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Much of Science is Non-Googleable: An Emerging Solution
Walter L. Warnick, Ph.D., Director
Office of Scientific and Technical Information, U.S. Department of Energy
The Stage Is Set for the Future
Slide 2: OSTI Mission
To advance science and sustain technological creativity by making R&D findings available to Department of Energy researchers and the American public.
Information fuels discovery.
Superior access to quality information speeds discovery.
Slide 3: Advancing Science Discovery: From the '40s to the Future
From 1947 to 2007 – from Nuclear Science Abstracts to WorldWideScience.org – mission accomplished!
Whether by print or by pixel, OSTI has long been committed to ensuring appropriate access to research results.
OSTI’s creation 60 years ago signified a sea change from the Secret City of the Manhattan Project toward an openness to share S&T knowledge with the public.
Of course, we continue to this day to keep secret all the information that has military applications. Whether peaceful or national security related, the S&T legacy of this agency is captured in this building.
Slide 5: Science Progresses as Knowledge Is Shared
OSTI corollary: If the sharing of knowledge – or knowledge diffusion – is accelerated, scientific progress is accelerated.
Science can be advanced by hiring more researchers and giving them better equipment; and science can be advanced by accelerating the sharing of knowledge.
We consciously seek to exploit new technology to accelerate the spread of scientific and technical knowledge.
Slide 7: Larry Page, speaking to scientists, AAAS 2007
"Virtually all economic growth (in the world) was due to technological progress. I think as a society we're not really paying attention to that."
He called on the scientists to make more of their research available digitally. “We have to unlock the wealth of scientific knowledge and get it to everyone.”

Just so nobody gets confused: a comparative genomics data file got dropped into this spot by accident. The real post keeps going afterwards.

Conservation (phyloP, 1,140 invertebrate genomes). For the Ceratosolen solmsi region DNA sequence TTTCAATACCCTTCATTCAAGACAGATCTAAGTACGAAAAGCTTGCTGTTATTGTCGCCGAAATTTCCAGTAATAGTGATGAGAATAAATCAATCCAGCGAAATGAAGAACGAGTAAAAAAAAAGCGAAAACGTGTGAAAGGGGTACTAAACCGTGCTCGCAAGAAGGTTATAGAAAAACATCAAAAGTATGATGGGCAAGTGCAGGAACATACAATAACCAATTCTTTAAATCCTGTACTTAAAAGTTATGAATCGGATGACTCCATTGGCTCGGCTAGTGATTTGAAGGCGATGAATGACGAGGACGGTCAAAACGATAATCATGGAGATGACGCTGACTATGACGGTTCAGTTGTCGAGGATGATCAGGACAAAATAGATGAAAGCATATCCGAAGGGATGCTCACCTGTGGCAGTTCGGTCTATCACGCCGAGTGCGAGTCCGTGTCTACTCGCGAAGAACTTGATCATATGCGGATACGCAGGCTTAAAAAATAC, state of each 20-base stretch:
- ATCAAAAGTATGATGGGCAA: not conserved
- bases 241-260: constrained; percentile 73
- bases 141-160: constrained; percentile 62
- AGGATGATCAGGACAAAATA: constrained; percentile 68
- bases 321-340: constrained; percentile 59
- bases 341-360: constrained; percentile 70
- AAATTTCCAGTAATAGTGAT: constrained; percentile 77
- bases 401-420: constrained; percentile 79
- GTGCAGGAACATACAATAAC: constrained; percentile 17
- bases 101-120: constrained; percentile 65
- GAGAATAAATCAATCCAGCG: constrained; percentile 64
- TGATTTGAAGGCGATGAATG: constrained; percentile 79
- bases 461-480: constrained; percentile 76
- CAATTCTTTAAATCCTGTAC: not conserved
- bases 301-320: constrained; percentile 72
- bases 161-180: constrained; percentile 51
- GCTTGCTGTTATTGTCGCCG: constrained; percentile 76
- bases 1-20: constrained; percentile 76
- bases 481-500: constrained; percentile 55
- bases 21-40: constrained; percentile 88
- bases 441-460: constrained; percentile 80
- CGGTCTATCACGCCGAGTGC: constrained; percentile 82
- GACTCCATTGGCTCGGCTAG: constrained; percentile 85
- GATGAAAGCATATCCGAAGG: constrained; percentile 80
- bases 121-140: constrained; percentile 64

Slide 8: The stage is set for the future
We are ready to scale up our efforts in metasearch, or federated search. Simply put, we intend to make science searchable via one portal.
Slide 9: We must ensure access to science information that is Non-Googleable
Google: v., to search for information through Google.
Googleable: adj., information found by Googling.
Non-Googleable: adj., information that cannot be found by Googling.
Slide 10: True or False?
Most useful information is available via familiar search engines such as Google and Yahoo!
The vast majority of science information in databases is not crawled by popular search engines.
Slide 11: Scientific databases stump Google
Systems that crawl the Web do not typically reach below the surface.
Google “crawls” the surface Web, but scientific databases are largely found in the deep Web.
Google works to solve the problem, but there’s a better way ...
Google moves ahead with plan to open up federal Web sites Google is making strides on an initiative to make information stored on public government Web sites more accessible to people looking for it, but challenges remain, officials with the search engine company said Wednesday. Three federal organizations recently agreed to structure their sites to make them accessible for nearly all Internet searches, the officials said. Information on the Plain Language Web site aimed at eliminating jargon in government communications, and on sites by the Energy Department's Office of Scientific and Technical Information and the Education Department's National Center for Education Statistics, has been opened up to the three most popular search engines: Google, Yahoo and MSN.
Federated search drills down to the deep Web where scientific databases reside.
We need systems that probe the deep Web.
Unlike the Google solution, federated search places no burden on the database owners.
Slide 14: Federated search yields one-stop portals
Science.gov 50 million pages.
ScienceAccelerator Key DOE databases.
WorldWideScience.org 200 million pages.
19 sources, 17 countries, all inhabited continents.
Slide 15: Harvesting
Harvesting and federated search are useful when full bibliographical control is not feasible.
Analogous to Google – crawls and mines data that does not reside in databases.
Different from Google – directed, selective crawling.
Slide 16: Federated Search: Advantages
- Current, real-time results
- No burden for database owner
- Inexpensive to implement
- No need-to-know for user
- No searching door-to-door
- Allows for fielded searching
- Interoperability is automatically achieved
Slide 17: Additional Points
- Federated search has limitations
- Neither crawling nor federated search is a panacea
- Federated searching does things crawling cannot do, and vise versa. They are complementary technologies
- Federated searching has advanced rapidly and should continue to advance